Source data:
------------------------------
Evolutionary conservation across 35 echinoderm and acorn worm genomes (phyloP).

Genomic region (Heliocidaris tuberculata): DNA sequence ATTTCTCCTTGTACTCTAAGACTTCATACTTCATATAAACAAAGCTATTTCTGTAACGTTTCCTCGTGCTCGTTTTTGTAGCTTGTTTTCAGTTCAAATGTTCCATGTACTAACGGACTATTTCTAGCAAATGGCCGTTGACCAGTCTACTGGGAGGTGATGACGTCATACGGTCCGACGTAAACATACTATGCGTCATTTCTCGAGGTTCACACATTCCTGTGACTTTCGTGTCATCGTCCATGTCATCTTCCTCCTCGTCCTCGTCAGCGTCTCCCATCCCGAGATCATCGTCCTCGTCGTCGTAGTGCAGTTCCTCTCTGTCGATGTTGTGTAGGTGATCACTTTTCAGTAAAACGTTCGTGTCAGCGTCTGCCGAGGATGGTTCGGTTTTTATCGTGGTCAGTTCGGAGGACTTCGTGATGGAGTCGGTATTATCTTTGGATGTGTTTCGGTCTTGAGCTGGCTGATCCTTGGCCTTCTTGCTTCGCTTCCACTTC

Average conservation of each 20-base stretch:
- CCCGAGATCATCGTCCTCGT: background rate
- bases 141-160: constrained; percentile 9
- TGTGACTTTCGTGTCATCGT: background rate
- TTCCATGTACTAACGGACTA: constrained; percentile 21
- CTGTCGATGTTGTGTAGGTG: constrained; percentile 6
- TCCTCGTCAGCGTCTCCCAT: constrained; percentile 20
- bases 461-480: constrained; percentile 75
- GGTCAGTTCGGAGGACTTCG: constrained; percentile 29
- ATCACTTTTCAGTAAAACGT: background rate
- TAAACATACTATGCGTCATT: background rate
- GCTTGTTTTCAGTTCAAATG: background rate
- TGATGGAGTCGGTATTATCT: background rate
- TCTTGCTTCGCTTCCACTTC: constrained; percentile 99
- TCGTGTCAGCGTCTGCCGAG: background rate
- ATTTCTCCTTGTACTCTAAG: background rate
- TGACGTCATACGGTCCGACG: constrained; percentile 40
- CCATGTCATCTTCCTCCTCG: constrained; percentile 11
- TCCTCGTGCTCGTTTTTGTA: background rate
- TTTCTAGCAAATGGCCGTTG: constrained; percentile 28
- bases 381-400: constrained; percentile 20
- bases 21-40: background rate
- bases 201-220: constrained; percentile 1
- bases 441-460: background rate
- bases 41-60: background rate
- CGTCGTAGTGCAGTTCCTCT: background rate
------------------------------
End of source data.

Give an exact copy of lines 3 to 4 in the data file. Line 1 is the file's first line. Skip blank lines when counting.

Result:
Average conservation of each 20-base stretch:
- CCCGAGATCATCGTCCTCGT: background rate